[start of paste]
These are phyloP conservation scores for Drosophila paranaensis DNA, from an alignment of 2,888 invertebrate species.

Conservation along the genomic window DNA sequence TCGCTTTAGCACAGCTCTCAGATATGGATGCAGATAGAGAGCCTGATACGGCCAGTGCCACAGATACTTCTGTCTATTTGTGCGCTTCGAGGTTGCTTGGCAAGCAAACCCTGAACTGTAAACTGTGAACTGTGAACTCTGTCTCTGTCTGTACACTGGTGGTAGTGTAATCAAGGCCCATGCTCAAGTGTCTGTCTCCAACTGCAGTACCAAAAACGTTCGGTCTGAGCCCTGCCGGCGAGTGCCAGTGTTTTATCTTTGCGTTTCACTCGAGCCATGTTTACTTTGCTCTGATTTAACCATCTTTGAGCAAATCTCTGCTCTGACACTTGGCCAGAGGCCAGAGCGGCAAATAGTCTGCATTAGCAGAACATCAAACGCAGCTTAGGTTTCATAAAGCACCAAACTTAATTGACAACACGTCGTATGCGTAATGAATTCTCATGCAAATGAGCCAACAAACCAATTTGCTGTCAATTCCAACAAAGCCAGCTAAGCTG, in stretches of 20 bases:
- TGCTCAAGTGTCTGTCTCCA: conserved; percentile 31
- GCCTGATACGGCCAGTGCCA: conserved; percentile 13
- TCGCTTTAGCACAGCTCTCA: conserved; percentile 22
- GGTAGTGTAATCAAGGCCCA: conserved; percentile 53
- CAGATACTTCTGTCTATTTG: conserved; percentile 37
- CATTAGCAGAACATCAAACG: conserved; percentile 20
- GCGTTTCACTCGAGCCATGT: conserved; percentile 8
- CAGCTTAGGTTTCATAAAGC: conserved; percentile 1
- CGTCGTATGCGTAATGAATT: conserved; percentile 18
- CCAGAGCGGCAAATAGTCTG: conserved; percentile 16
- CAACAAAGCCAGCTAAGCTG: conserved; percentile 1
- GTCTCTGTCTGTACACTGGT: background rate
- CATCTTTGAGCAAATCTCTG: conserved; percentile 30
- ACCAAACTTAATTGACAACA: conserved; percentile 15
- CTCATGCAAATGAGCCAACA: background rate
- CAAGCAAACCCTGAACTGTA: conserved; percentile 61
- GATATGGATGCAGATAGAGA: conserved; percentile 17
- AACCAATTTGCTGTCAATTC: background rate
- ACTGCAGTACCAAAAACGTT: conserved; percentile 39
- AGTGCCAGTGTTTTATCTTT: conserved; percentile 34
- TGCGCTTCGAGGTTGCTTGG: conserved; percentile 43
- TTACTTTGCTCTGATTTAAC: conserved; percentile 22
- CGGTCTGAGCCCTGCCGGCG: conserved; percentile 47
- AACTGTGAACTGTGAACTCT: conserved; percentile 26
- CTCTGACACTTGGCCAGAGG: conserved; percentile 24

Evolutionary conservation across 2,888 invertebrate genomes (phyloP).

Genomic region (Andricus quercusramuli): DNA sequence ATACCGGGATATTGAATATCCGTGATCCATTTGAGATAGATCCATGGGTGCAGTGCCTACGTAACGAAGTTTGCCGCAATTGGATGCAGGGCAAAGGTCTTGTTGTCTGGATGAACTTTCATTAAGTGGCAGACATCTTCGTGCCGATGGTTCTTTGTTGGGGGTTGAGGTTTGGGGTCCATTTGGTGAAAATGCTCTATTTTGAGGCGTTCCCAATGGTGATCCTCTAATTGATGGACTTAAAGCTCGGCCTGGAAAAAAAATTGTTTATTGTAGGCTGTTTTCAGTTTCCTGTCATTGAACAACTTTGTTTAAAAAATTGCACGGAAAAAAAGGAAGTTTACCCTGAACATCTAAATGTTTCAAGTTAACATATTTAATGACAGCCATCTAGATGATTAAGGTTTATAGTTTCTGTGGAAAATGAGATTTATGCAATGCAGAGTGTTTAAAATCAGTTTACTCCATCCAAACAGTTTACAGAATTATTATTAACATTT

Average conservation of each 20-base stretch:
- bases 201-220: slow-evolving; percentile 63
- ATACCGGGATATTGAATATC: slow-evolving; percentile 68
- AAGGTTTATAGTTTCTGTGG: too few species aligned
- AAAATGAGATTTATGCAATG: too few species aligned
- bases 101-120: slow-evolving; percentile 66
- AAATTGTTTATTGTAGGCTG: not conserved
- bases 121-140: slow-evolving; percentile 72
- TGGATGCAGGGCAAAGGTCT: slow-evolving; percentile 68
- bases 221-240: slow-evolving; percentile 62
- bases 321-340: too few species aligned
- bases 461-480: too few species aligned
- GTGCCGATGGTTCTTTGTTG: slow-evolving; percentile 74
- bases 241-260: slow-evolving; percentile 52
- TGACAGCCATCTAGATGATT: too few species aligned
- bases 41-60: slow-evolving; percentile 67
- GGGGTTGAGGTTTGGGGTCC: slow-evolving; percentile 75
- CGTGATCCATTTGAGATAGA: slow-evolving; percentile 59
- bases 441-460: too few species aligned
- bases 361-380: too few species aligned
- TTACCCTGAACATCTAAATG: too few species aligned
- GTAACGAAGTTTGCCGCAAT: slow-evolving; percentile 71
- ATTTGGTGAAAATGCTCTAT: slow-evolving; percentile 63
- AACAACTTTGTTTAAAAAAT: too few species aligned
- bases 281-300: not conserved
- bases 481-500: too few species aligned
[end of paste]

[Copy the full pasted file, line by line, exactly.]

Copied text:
These are phyloP conservation scores for Drosophila paranaensis DNA, from an alignment of 2,888 invertebrate species.

Conservation along the genomic window DNA sequence TCGCTTTAGCACAGCTCTCAGATATGGATGCAGATAGAGAGCCTGATACGGCCAGTGCCACAGATACTTCTGTCTATTTGTGCGCTTCGAGGTTGCTTGGCAAGCAAACCCTGAACTGTAAACTGTGAACTGTGAACTCTGTCTCTGTCTGTACACTGGTGGTAGTGTAATCAAGGCCCATGCTCAAGTGTCTGTCTCCAACTGCAGTACCAAAAACGTTCGGTCTGAGCCCTGCCGGCGAGTGCCAGTGTTTTATCTTTGCGTTTCACTCGAGCCATGTTTACTTTGCTCTGATTTAACCATCTTTGAGCAAATCTCTGCTCTGACACTTGGCCAGAGGCCAGAGCGGCAAATAGTCTGCATTAGCAGAACATCAAACGCAGCTTAGGTTTCATAAAGCACCAAACTTAATTGACAACACGTCGTATGCGTAATGAATTCTCATGCAAATGAGCCAACAAACCAATTTGCTGTCAATTCCAACAAAGCCAGCTAAGCTG, in stretches of 20 bases:
- TGCTCAAGTGTCTGTCTCCA: conserved; percentile 31
- GCCTGATACGGCCAGTGCCA: conserved; percentile 13
- TCGCTTTAGCACAGCTCTCA: conserved; percentile 22
- GGTAGTGTAATCAAGGCCCA: conserved; percentile 53
- CAGATACTTCTGTCTATTTG: conserved; percentile 37
- CATTAGCAGAACATCAAACG: conserved; percentile 20
- GCGTTTCACTCGAGCCATGT: conserved; percentile 8
- CAGCTTAGGTTTCATAAAGC: conserved; percentile 1
- CGTCGTATGCGTAATGAATT: conserved; percentile 18
- CCAGAGCGGCAAATAGTCTG: conserved; percentile 16
- CAACAAAGCCAGCTAAGCTG: conserved; percentile 1
- GTCTCTGTCTGTACACTGGT: background rate
- CATCTTTGAGCAAATCTCTG: conserved; percentile 30
- ACCAAACTTAATTGACAACA: conserved; percentile 15
- CTCATGCAAATGAGCCAACA: background rate
- CAAGCAAACCCTGAACTGTA: conserved; percentile 61
- GATATGGATGCAGATAGAGA: conserved; percentile 17
- AACCAATTTGCTGTCAATTC: background rate
- ACTGCAGTACCAAAAACGTT: conserved; percentile 39
- AGTGCCAGTGTTTTATCTTT: conserved; percentile 34
- TGCGCTTCGAGGTTGCTTGG: conserved; percentile 43
- TTACTTTGCTCTGATTTAAC: conserved; percentile 22
- CGGTCTGAGCCCTGCCGGCG: conserved; percentile 47
- AACTGTGAACTGTGAACTCT: conserved; percentile 26
- CTCTGACACTTGGCCAGAGG: conserved; percentile 24

Evolutionary conservation across 2,888 invertebrate genomes (phyloP).

Genomic region (Andricus quercusramuli): DNA sequence ATACCGGGATATTGAATATCCGTGATCCATTTGAGATAGATCCATGGGTGCAGTGCCTACGTAACGAAGTTTGCCGCAATTGGATGCAGGGCAAAGGTCTTGTTGTCTGGATGAACTTTCATTAAGTGGCAGACATCTTCGTGCCGATGGTTCTTTGTTGGGGGTTGAGGTTTGGGGTCCATTTGGTGAAAATGCTCTATTTTGAGGCGTTCCCAATGGTGATCCTCTAATTGATGGACTTAAAGCTCGGCCTGGAAAAAAAATTGTTTATTGTAGGCTGTTTTCAGTTTCCTGTCATTGAACAACTTTGTTTAAAAAATTGCACGGAAAAAAAGGAAGTTTACCCTGAACATCTAAATGTTTCAAGTTAACATATTTAATGACAGCCATCTAGATGATTAAGGTTTATAGTTTCTGTGGAAAATGAGATTTATGCAATGCAGAGTGTTTAAAATCAGTTTACTCCATCCAAACAGTTTACAGAATTATTATTAACATTT

Average conservation of each 20-base stretch:
- bases 201-220: slow-evolving; percentile 63
- ATACCGGGATATTGAATATC: slow-evolving; percentile 68
- AAGGTTTATAGTTTCTGTGG: too few species aligned
- AAAATGAGATTTATGCAATG: too few species aligned
- bases 101-120: slow-evolving; percentile 66
- AAATTGTTTATTGTAGGCTG: not conserved
- bases 121-140: slow-evolving; percentile 72
- TGGATGCAGGGCAAAGGTCT: slow-evolving; percentile 68
- bases 221-240: slow-evolving; percentile 62
- bases 321-340: too few species aligned
- bases 461-480: too few species aligned
- GTGCCGATGGTTCTTTGTTG: slow-evolving; percentile 74
- bases 241-260: slow-evolving; percentile 52
- TGACAGCCATCTAGATGATT: too few species aligned
- bases 41-60: slow-evolving; percentile 67
- GGGGTTGAGGTTTGGGGTCC: slow-evolving; percentile 75
- CGTGATCCATTTGAGATAGA: slow-evolving; percentile 59
- bases 441-460: too few species aligned
- bases 361-380: too few species aligned
- TTACCCTGAACATCTAAATG: too few species aligned
- GTAACGAAGTTTGCCGCAAT: slow-evolving; percentile 71
- ATTTGGTGAAAATGCTCTAT: slow-evolving; percentile 63
- AACAACTTTGTTTAAAAAAT: too few species aligned
- bases 281-300: not conserved
- bases 481-500: too few species aligned